Welcome to volume two of my blog paying homage to the football clubs I've visited all over the world and the wonderful people responsible for keeping them going and looking after the stadiums, and in some cases basic grounds.

Since I was a little lad I've been fascinated in football and more so where games are played. With my love of travel and curiosity of the game I wanted to visit as many grounds and see games wherever possible. I was lucky that my Dad also loved the game and spent so much of his spare time taking me to matches. As I got older the boundaries widened owing to my location and increased wages to Europe and indeed the world. The sight of a stand or a floodlight pylon in the distance immediately hightens my senses and eagerness for a closer look.

I hope this site gives you the chance to share in my pleasure and experiences and maybe one day set you on the road to adventure. If you get half as much out of the hobby as I've done I can guarantee some great memories, good friends and stories to pass on to future generations.

Give your local club a go today. They'll be pleased to see you!

Everlasting thanks primarily to my late and very much missed and dearly loved parents; my Dad Bob Bernard and my Mum; Ann, who put up with endless years of football chat and my brothers Nick and Paul who gave me the chance and encouragement to do what I have. Thanks to all my friends who offer encouragement and Sally and Stan who inspire and give me great pride. Young Stan is showing a keen interest in my hobby!

Please feel free to post any comments (please use sensible language - I want everyone to be able to enjoy reading) or ask any questions relating to visiting grounds or events. If you want to see any ground reviewed please let me know. It will take quite some time for everywhere to appear, but make sure you keep having a look as the site is continually updated.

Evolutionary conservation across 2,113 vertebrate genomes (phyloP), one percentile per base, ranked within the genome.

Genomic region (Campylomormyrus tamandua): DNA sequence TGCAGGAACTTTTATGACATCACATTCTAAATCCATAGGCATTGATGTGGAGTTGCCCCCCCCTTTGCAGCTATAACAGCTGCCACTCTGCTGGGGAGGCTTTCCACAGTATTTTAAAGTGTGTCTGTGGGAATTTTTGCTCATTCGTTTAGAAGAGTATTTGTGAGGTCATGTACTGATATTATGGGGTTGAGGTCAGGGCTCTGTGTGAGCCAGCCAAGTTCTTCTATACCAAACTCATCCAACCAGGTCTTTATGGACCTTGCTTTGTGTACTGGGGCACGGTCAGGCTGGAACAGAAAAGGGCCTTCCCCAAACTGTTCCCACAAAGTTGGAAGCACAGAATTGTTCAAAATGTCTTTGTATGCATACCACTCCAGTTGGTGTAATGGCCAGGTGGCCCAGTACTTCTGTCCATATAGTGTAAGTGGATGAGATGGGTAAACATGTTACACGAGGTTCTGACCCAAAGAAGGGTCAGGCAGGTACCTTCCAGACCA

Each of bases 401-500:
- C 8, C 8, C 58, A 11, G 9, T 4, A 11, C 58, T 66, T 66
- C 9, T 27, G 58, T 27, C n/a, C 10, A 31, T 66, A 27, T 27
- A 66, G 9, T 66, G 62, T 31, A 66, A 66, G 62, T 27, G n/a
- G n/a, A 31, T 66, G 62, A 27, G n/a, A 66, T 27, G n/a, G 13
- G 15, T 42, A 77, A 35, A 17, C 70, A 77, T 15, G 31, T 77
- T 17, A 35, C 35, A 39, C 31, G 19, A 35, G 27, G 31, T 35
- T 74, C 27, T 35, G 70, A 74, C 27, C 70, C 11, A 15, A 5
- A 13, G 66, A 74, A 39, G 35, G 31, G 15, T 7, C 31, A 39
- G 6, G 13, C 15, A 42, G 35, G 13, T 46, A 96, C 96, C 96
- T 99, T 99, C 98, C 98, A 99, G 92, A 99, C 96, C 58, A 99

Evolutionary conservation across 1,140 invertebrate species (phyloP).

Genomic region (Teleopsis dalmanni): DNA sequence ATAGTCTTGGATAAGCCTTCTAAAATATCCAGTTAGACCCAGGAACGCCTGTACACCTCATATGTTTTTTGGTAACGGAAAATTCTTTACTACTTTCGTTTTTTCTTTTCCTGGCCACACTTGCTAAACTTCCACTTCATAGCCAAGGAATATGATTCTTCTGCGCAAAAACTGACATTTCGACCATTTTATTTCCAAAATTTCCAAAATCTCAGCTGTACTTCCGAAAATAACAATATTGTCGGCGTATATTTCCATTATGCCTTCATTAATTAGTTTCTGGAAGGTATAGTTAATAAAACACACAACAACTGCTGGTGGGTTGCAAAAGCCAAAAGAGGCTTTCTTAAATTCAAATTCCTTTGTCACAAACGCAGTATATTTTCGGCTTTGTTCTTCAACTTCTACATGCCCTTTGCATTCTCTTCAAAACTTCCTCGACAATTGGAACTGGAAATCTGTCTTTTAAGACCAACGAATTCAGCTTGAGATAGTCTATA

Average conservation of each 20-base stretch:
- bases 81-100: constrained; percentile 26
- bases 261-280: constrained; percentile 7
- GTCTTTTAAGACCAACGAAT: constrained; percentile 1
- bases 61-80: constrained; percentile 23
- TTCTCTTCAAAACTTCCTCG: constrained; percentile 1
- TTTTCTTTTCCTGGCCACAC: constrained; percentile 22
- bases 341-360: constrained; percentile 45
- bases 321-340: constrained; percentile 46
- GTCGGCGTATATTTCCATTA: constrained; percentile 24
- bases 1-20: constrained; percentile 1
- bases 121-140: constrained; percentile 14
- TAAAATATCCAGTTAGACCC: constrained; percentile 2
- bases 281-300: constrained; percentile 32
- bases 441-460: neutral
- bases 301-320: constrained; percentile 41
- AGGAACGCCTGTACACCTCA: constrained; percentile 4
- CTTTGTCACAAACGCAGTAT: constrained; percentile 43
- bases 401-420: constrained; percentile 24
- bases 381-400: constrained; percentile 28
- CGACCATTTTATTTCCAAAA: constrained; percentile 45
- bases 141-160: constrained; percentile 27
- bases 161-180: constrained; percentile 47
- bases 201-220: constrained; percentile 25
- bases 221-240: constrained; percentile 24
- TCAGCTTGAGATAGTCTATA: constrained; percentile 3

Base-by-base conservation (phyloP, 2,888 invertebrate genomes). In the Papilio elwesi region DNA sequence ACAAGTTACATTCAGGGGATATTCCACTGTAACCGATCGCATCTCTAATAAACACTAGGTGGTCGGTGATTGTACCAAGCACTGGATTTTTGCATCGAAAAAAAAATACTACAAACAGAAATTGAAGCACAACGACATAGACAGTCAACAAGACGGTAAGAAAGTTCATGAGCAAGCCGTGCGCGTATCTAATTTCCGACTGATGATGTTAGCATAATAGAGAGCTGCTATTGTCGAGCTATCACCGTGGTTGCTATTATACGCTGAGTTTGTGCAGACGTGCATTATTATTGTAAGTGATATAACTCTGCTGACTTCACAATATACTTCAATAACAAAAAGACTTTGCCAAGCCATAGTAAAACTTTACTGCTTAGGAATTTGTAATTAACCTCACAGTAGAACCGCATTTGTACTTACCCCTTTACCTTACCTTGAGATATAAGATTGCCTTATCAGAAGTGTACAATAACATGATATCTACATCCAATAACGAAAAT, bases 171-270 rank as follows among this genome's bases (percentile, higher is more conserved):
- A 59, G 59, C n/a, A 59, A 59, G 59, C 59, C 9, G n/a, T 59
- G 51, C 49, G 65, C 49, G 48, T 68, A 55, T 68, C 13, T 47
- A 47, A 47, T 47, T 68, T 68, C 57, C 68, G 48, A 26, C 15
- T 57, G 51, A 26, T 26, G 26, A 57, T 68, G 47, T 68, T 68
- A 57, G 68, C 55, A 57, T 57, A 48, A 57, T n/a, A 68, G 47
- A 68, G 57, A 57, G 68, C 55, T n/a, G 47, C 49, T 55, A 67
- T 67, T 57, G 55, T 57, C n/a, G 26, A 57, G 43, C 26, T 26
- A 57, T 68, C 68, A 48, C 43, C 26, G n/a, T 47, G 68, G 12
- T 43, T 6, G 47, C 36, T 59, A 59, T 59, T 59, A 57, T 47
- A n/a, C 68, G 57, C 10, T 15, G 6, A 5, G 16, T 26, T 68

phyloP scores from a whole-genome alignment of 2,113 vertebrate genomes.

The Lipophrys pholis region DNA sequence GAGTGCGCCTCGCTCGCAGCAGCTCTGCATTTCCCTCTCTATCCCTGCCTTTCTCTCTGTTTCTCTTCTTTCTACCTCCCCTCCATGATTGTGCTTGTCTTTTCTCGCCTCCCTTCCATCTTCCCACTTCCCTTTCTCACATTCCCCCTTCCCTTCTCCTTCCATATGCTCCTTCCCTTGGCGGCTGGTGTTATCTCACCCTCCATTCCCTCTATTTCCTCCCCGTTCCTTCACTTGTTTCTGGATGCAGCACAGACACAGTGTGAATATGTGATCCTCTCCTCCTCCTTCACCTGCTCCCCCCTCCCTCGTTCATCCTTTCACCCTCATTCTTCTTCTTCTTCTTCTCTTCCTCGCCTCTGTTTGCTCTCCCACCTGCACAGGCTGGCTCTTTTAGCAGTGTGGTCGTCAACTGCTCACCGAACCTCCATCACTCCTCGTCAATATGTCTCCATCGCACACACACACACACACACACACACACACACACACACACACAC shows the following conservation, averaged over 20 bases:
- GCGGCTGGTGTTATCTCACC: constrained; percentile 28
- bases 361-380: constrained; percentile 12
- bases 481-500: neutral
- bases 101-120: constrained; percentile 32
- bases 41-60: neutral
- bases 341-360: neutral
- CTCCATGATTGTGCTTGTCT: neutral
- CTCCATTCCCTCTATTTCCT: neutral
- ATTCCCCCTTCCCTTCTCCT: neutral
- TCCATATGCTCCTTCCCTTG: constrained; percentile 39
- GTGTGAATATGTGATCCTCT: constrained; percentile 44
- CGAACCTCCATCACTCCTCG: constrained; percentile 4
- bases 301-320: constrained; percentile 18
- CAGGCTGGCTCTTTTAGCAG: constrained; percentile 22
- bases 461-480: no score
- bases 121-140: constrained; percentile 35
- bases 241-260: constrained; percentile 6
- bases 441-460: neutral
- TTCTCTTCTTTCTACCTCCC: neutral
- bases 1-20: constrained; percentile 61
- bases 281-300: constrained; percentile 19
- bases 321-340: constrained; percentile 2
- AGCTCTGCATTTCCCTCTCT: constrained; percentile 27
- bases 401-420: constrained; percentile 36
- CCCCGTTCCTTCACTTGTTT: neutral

If you click on a lot of the pictures you will get a larger version on your screen.

I have also added links to video clips on youtube where appropriate for those of you who are bored of reading or are filling in time at work. I haven't always gone for the most obvious choices, but items that will be in some cases unusual but always historically interesting.

Click to see volume one of HAOTW.

Rob Bernard

London

September 2015

Saturday, March 11, 2017

Kidderminster Harriers


Kidderminster Harriers is a professional football club from the town of the same name who were formed in 1866 from a successful local rugby union and athletics club.

The club started out playing matches at Chester Road, which became the town’s cricket club. In 1887 Harriers moved to Aggborough, at the same time a rival club Kidderminster Olympic were formed, with both becoming founder members of the Birmingham & District League in 1889.


Both clubs drew regular attendances of 2,000, while derbies over 7,000. The clubs amalgamated after Olympic won the league in 1890, becoming Kidderminster FC and joining the Midland League as a professional outfit.

The new club found it tough going. They resigned from the league and were wound up in March 1891. The club reverted to amateur status and joined the Birmingham & District League as Kidderminster Harriers.

Several famous names of the time such as Jesse Pennington, Stanley Fazackerley and George Getgood had short spells with the club, before Harriers were crowned as Birmingham & District League champions in the 1937-38 season. Harriers had a brief spell in the Southern League before returning to their roots at the outbreak of war.


In 1945 Harriers joined the Birmingham Combination before moving to the Southern League for 1948-49. Future FA Chairman Ted Croker as well as future England international Gerry Hitchens played for Harriers around this time.